Water sources have almost entirely dried up in southern and southeastern Ethiopia and Kenya. Somalia is facing similar conditions due to even less favourable rainfall patterns. Credit: OCHA/Dan DeLorenzo
Acute Malnutrition in children aged under 5 years is a major concern in South Sudan, Somalia, Sudan, northern Kenya and Uganda’s Karamoja region. Credit: OCHA Somalia
Hussein is resident in Ziway Dugda district with a
population of 149,000 people “This drought is the worst we have experienced in for
30 years”, says Hussein Credit: OCHA/ Charlotte Can
for the horn of africa
Severely food insecure
Internally displaced people
Refugees in the region
Funding requirement in 2017
Conflict is pervasive - all countries are either in conflict (South Sudan, Somalia and parts of Sudan) or border a country in conflict. Conflict is expected to continue and is at risk of escalating in the coming period especially in South Sudan. Inter-communal conflict is also expected to rise as competition over scare water and pasture resources intensifies, and election-related conflict remains a possibility in countries that are or are scheduled to go to the polls.
JAN 2017 - MAR 2017 CONFLICT HOTSPOTS
APR 2017 - JUN 2017 CONFLICT HOTSPOTS
Type of incident
Data not verified yet
Source: Armed conflict location and events database (ACLED)
Late rainfall in May in Ethiopia, Kenya and Somalia was insufficient to compensate for the delayed start of the rainy season, resulting in reductions in planting and wilting of crops currently being harvested. The damage to crops this in Ethiopia, Kenya and Somalia season is irreversible.
Extensive livestock deaths have been reported in Ethiopia, Kenya and Somalia. April field reports from Somalia indicate that, due to distress selling and livestock deaths, households in northern and central areas had lost 40 to 60 per cent of their livestock.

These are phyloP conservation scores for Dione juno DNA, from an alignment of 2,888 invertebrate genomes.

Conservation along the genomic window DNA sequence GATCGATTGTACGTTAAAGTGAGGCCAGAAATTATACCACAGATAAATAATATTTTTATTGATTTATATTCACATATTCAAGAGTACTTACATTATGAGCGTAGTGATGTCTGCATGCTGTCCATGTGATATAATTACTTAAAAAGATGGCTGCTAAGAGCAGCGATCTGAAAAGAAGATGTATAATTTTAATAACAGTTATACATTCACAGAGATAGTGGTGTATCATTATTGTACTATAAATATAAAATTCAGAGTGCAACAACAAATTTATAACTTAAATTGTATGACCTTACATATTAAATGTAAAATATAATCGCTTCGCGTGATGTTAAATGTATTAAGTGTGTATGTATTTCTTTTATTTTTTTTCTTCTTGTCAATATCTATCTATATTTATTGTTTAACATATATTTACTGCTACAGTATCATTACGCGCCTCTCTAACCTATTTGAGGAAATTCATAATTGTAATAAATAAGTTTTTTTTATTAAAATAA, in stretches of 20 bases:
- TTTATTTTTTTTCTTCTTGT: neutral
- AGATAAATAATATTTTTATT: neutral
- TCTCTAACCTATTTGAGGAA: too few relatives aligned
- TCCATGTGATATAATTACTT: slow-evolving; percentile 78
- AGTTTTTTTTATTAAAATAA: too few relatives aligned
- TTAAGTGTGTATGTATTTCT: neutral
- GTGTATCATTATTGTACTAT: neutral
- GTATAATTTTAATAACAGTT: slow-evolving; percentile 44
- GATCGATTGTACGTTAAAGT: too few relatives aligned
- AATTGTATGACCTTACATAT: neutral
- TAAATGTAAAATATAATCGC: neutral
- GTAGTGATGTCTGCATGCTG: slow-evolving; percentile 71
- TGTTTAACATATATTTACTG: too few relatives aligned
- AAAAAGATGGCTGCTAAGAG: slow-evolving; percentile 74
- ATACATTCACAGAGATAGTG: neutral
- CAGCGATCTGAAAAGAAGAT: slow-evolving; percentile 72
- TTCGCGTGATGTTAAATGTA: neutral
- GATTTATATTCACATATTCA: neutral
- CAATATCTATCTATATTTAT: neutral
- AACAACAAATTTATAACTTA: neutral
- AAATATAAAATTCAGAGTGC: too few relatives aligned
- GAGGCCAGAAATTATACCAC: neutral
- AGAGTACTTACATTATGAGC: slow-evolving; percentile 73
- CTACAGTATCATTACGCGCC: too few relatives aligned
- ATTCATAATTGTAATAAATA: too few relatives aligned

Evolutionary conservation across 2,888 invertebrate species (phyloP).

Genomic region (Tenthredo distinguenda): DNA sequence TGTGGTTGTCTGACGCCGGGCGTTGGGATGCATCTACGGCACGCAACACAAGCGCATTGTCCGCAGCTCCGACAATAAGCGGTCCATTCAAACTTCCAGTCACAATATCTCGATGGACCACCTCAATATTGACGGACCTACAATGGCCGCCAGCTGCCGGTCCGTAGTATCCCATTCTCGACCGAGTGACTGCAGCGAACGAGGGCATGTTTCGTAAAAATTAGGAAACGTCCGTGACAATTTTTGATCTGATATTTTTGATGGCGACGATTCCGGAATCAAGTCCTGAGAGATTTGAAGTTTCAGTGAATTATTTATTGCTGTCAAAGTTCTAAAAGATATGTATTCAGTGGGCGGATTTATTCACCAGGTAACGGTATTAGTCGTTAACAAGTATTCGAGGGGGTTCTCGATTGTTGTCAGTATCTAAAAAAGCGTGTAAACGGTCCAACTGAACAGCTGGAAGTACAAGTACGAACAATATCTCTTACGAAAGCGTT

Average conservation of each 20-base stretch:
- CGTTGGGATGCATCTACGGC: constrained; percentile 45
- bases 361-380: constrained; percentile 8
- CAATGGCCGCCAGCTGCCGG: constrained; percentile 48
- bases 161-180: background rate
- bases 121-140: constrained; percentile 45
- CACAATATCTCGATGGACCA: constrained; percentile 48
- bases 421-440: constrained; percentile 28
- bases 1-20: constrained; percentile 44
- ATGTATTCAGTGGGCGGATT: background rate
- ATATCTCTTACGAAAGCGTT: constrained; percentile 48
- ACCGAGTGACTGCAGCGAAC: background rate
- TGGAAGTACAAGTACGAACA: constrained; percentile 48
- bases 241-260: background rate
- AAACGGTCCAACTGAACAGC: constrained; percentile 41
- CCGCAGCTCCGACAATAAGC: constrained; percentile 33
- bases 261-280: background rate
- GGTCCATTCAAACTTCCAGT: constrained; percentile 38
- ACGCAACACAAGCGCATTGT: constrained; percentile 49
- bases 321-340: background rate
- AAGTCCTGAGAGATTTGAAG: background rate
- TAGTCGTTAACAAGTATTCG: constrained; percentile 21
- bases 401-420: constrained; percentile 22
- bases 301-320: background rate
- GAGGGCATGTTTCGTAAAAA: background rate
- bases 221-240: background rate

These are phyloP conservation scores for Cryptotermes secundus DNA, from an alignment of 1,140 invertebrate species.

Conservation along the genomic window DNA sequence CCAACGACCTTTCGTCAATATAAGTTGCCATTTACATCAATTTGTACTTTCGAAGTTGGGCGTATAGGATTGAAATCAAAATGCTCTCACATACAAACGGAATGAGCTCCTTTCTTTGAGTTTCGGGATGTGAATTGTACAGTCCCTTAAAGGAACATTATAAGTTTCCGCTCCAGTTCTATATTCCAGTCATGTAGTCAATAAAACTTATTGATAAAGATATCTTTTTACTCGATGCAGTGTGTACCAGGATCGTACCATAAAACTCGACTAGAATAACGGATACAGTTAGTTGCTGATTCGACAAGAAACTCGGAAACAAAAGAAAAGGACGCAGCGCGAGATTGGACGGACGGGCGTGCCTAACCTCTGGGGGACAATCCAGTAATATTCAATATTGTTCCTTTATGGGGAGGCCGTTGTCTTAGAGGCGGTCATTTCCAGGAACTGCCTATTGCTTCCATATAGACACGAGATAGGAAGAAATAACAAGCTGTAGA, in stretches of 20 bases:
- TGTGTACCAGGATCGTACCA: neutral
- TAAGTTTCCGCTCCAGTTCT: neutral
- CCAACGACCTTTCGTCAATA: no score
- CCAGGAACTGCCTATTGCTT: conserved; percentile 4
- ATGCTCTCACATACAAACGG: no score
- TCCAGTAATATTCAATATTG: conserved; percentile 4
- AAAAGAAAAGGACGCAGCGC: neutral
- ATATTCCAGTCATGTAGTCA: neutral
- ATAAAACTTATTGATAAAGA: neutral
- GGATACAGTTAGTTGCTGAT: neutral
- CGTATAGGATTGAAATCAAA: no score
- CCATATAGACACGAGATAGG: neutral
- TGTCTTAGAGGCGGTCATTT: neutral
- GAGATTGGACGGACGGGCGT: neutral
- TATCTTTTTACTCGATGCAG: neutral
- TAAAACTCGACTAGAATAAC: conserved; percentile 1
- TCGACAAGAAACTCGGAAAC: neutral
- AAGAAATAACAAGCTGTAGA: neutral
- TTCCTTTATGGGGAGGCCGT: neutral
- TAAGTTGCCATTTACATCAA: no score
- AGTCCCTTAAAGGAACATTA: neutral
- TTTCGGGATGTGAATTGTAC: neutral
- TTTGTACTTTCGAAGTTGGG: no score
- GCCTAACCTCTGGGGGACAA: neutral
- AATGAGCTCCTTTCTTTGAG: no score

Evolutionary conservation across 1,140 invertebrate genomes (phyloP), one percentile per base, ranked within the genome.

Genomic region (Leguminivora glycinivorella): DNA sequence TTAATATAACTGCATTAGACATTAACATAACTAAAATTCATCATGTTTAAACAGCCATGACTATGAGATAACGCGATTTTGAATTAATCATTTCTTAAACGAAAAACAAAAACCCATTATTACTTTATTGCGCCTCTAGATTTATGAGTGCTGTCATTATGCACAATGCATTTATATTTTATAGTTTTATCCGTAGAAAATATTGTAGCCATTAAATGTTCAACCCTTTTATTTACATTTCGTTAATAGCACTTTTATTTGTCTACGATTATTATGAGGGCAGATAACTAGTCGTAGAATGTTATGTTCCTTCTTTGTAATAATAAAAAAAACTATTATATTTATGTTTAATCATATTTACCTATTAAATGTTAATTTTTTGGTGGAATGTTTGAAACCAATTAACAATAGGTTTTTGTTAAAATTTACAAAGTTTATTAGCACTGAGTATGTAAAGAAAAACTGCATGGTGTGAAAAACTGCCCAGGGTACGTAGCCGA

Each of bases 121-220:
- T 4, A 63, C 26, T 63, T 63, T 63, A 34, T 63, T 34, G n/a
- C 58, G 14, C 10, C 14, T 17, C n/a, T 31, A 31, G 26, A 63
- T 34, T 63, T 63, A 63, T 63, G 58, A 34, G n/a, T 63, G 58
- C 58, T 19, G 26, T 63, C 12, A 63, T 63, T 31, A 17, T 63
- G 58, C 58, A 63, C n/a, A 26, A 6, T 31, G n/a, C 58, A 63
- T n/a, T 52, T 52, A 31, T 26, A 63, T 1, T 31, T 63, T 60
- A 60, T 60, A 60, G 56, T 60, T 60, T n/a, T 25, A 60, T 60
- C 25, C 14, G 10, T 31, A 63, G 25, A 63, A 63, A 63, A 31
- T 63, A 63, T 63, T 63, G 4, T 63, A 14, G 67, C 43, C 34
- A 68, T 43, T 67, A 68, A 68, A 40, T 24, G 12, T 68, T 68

Climate experts have now reduced the probability of El Niño in Ethiopia, Kenya and Somalia and the latest ENSO prediction models indicate ENSO-neutral as the most likely condition during summer, with chances for El Niño development at about 35-45%.
In East Africa, cereal prices continued to increase at a fast pace over the first half of 2017 reaching record or near-record highs in most countries due to overall tight supplies and the uncertain prospects for the upcoming 2017 main harvests. High prices of cereals and low livestock prices deteriorated the terms of trade for pastoralists, severely constraining their access to food, exacerbating food insecurity and malnutrition across the region.
FEWS NET REGIONAL PRICE INDICES AND FAO FOOD PRICE INDEX (JAN 2015 - MAY 2017)
Nearly 640,000 people have sought protection in neighbouring countries since the start of 2017, bringing the number of refugees and asylum seekers in the Horn of Africa region to 4.4 million. The majority of new refugees and asylum seekers are from South Sudan - the fastest growing refugee crisis globally. Currently, 1.9 million South Sudanese refugees reside in neighbouring countries.
More than 3 million people are internally displaced in the region as a result of conflict and drought.